# How to estimate the analog bandwidth?

I have created the low cost oscilloscope and need to estimate the analog bandwidth.

I do not have any specialized equipment and just trying to estimate it by watching the response to the square signal.

Here is the 0.5MHz square wave signal:

I think I can estimate is as 6-8MHz. Am I right?

• You might want to tell us about your thought process to verify it. And share some measurements. Rise time measure, rise time of the actual square wave etc. – PlasmaHH Oct 8 '18 at 10:39
• I think it's less, assuming your input is really a square wave. Which btw I would verify using a better scope connected at the same time as your device. – Dmitry Grigoryev Oct 8 '18 at 10:41
• The problem is that my front end opamp has a slew rate of 20V/us and it limits the rise time . I do not have a decent sine wave generator to measure it properly. – P__J__ Oct 8 '18 at 10:46
• Weird ripples causing odd step-type distortions – pipe Oct 8 '18 at 15:21

If your scope's input amplifier has a frequency response of a first-order RC-filter, you can roughly estimate the bandwidth from the rise time:

$$BW ≈ 0.35 / t_R$$

To clarify, bandwidth is defined by the frequency which is attenuated by -3dB, and the rise time corresponds to the input signal going from 10% to 90% of its amplitude.

Of course, this only applies when you're sure that the observed rise time is due to your scope delaying the signal which originally is (close to) an ideal square wave. If your input signal has a known rise time itself, it should be subtracted from the measured rise time before applying the formula. At 500kHz however, I expect your square wave to be very close to ideal, compared to the rise time you observe with your scope.

• Taking into account the OPAMPs slew rate (which will no affect the sine wave) my approximation is about 6.5MHz so my first guess was not bad :). Thank you very much for your help. Tomorrow I will test it using proper sine wave generator. – P__J__ Oct 8 '18 at 12:57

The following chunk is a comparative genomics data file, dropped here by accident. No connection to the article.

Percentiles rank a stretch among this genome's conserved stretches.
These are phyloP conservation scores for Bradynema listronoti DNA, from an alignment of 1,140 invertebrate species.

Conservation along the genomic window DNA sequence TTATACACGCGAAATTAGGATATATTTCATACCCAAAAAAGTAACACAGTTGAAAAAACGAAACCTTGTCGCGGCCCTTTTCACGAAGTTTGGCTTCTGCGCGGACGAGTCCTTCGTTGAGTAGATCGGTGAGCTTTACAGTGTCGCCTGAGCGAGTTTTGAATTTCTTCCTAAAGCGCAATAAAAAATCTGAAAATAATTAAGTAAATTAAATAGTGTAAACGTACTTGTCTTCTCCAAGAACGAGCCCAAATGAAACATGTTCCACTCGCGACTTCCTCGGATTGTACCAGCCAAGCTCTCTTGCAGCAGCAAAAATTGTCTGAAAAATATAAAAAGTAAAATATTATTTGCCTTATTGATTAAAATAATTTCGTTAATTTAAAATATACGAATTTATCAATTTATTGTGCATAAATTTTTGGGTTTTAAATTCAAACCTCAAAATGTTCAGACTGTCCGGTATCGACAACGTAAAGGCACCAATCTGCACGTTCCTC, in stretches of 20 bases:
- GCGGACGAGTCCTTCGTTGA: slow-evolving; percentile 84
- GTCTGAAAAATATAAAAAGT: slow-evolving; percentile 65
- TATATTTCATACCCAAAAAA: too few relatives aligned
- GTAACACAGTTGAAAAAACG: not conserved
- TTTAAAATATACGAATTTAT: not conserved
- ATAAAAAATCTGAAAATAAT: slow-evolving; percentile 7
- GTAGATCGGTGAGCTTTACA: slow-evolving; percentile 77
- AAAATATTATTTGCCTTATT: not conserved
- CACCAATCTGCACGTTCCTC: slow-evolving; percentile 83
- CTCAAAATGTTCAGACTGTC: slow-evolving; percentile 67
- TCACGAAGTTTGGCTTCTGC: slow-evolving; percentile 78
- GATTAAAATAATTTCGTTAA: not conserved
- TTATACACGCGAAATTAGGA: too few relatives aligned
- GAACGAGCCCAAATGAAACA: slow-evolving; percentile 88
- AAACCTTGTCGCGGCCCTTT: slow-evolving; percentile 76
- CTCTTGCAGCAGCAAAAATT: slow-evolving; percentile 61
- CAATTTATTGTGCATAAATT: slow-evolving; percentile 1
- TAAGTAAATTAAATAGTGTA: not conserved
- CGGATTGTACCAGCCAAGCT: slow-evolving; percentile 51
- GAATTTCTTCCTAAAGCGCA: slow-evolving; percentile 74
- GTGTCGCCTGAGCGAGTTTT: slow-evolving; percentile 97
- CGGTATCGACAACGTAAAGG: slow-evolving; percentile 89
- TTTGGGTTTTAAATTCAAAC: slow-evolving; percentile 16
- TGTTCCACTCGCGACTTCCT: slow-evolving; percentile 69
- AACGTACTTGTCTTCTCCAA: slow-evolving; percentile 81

It's very hard to say whether your estimation is right without knowing more about the system and the input signal. Looking at the rise and fall times it seems reasonable by eye, but if you want a good estimation of bandwidth, it makes much more sense to use a sinusoid waveform rather than a square one. With the square input your effectively checking the slew rate, but you can't be sure how much of the slew rate limiting is happening because of your source and how much is happening because of the scope.

By sweeping the frequency of a sine input, you should be able to monitor the frequency at which the displayed amplitude drops by 3dB (voltage amplitude becomes $$\1/\sqrt{2}\$$ ), which will give your -3dB corner frequency. You will also be able to measure the rolloff if you're so inclined, this will depend on how you have designed the input stage of your scope.

You say you have no specialized equipment, so assuming you don't have a sinusoid function generator, I would suggest building something like a Wien Bridge Oscillator. This will give you a neat sinusoid source, with only a few components. By changing the resistor values, you can get different frequencies for your sweep. If you don't have a small low voltage bulb, there are other designs which don't need it (you lose a bit of sine linearity though).

• "you can't be sure how much of the slew rate limiting is happening because of your source and how much is happening because of the scope" - wouldn't that also be the case with a sine generator? – Dmitry Grigoryev Oct 8 '18 at 11:00
• @DmitryGrigoryev In theory yes, but by building the wien bridge osc with a fairly high speed amp, you can more or less guarantee that the source isn't slew-rate/bandwidth limited, so you're just measuring the limitations of the frontend. It's a bit rough for sure, but with no bench equipment it's not a bad solution. Edit: plus seeing that P__J__ used a 20V/us amp in the frontend, that makes it easier to know how fast the oscillator amp should be. By picking something with at least 40V/us slew rate, that should cover it. – Matt S. Oct 8 '18 at 11:05